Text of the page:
This fall, the Studio for Teaching & Learning Innovation opened in Swem Library as a university resource to facilitate faculty collaboration and improve teaching and learning experiences for students across campus. This new hub for faculty engagement will reach across traditional boundaries and leverage new technologies to encourage faculty to incorporate diverse modes of teaching into their courses. “For the first time, faculty will have one go-to place for expertise and training on the best tools and resources to generate innovative teaching practices, enhance course development and craft creative research projects and class assignments,” said Rowan Lockwood, professor and chair of the geology department. Although initially funded by the state, the studio will rely on private giving for programmatic support.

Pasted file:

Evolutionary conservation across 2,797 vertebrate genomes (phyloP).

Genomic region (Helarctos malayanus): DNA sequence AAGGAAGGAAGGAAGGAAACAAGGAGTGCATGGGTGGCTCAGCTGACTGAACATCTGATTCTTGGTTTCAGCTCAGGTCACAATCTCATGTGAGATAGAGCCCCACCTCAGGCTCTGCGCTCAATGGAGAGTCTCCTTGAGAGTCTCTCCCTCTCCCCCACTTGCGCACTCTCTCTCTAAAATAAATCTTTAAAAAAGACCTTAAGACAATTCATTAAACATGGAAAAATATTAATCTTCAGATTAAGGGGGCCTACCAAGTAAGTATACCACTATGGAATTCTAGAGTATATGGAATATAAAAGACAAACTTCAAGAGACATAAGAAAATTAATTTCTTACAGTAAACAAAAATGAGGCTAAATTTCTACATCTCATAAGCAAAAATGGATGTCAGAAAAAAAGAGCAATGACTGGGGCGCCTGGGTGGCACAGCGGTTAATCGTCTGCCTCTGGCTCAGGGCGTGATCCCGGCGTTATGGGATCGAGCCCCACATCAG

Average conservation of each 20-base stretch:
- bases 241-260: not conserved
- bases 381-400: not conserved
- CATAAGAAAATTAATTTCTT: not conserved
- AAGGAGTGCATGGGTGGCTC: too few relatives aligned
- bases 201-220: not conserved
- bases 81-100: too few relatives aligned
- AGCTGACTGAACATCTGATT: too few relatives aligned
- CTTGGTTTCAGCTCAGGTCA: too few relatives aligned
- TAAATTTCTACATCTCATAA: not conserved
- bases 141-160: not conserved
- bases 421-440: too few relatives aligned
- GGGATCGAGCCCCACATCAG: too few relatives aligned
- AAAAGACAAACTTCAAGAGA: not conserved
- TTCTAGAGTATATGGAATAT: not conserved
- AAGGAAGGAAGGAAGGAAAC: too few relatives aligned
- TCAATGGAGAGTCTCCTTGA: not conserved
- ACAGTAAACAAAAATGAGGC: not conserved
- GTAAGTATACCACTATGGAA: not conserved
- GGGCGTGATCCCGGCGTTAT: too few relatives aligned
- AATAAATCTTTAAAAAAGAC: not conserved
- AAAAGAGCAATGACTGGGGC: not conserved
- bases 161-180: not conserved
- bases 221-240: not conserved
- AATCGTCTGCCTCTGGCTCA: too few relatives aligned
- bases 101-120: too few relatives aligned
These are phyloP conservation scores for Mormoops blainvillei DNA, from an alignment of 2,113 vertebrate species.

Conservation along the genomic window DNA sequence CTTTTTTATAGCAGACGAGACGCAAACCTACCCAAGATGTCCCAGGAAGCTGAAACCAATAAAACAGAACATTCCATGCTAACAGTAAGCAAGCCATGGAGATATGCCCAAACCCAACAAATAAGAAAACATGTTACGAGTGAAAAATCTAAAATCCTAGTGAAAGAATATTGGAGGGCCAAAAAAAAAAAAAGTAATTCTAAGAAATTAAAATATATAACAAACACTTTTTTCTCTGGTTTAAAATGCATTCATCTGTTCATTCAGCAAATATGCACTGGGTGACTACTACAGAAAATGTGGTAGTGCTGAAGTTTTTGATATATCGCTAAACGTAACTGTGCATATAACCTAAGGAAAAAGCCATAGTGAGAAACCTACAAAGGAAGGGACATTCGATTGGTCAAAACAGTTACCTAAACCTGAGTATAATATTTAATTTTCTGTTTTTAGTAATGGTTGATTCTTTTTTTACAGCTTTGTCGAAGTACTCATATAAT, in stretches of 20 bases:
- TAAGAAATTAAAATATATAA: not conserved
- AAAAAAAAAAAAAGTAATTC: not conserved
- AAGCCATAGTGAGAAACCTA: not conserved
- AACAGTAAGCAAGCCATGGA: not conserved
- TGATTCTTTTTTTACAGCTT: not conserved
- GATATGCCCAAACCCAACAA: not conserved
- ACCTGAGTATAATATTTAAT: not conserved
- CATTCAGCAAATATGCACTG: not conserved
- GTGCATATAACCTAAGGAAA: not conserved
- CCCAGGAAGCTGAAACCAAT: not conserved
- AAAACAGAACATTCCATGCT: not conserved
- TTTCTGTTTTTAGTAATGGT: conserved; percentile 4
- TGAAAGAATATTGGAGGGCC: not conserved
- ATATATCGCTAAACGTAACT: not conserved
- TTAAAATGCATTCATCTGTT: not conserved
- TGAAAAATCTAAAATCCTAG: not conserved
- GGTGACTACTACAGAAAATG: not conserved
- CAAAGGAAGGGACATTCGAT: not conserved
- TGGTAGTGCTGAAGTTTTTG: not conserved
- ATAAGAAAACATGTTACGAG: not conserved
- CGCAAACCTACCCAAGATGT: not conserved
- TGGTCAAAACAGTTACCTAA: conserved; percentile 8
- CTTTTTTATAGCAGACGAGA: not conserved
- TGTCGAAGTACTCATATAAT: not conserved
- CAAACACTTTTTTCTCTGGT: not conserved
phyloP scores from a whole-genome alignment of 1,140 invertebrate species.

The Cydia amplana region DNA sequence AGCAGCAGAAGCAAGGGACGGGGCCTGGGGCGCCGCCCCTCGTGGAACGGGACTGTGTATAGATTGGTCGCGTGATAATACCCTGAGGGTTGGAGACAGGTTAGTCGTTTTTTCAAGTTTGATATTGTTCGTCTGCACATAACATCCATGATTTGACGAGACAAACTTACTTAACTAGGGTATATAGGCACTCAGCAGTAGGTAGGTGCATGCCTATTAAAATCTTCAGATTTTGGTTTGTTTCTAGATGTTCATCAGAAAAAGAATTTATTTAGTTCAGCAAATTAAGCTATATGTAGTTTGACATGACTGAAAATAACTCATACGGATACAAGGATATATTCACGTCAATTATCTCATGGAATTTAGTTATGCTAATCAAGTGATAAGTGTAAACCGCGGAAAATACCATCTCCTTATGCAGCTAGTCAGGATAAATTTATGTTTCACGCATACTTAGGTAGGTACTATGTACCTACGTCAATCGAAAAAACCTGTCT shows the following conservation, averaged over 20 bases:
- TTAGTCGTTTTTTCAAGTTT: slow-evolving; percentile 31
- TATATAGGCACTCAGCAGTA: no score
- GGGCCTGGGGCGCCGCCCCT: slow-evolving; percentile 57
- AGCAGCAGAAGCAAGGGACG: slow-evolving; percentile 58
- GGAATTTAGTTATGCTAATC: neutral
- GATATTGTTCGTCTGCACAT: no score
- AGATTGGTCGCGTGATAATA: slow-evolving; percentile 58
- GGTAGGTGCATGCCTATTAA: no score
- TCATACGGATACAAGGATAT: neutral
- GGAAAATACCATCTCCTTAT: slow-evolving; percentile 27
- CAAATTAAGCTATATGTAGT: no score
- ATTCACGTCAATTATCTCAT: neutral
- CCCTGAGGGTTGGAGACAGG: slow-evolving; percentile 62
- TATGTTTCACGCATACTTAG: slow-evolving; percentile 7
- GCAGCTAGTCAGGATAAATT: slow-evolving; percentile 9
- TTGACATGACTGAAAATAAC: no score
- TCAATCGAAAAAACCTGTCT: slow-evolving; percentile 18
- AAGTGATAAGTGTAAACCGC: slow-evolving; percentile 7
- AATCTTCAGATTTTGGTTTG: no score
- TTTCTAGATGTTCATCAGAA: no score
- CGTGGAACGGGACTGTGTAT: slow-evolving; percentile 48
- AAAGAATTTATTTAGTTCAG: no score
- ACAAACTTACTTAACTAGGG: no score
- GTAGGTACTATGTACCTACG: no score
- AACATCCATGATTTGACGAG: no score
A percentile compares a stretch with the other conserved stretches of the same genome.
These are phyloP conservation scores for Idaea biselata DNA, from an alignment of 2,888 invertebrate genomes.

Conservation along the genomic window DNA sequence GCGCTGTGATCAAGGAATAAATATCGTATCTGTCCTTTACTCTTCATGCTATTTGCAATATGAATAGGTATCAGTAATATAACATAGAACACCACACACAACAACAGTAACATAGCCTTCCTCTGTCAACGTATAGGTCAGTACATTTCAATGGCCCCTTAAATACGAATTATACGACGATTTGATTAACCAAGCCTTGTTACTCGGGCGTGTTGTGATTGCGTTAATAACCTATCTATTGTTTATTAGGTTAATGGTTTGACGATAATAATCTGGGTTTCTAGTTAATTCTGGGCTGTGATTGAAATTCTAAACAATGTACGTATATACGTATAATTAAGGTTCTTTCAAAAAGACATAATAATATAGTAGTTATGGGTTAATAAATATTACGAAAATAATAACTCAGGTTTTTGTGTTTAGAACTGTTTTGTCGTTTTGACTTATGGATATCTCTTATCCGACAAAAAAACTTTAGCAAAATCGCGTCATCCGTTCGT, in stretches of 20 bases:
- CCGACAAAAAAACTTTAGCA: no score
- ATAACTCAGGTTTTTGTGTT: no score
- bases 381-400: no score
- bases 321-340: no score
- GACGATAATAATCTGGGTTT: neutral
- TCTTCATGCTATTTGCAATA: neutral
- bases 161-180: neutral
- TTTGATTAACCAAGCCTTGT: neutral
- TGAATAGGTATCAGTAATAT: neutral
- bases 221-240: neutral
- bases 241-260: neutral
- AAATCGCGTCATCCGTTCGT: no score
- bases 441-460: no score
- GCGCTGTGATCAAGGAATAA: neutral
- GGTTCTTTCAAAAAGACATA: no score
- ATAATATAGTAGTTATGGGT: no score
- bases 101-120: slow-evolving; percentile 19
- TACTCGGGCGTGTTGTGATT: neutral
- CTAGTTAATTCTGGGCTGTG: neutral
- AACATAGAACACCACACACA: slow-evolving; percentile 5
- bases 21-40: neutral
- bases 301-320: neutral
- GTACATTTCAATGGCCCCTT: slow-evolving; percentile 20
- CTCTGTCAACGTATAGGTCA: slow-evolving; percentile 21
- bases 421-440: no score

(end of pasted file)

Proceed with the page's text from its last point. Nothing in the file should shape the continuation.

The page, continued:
Several years ago, private funding enabled the Charles W. Reeder Media Center, named for the founder of Swem Library’s Audiovisual department, to be renovated and reopened within Swem as the centerpiece for developing 21st-century skills in a broad range of multimedia competencies. Reeder’s daughter, Sharon Reeder McCarthy ’69, established an endowment that supports the ongoing operations of the Media Center. Last semester alone, more than a thousand students, faculty and staff booked the Center’s on-site media labs, recording studios, workstations, collaboration booths and production rooms, and the Center’s more than 600 cameras, microphones, audio mixers and other high-quality equipment offered on loan were checked out more than 7,500 times. With additional funding, the Media Center can continue to expand access to new technologies and training opportunities.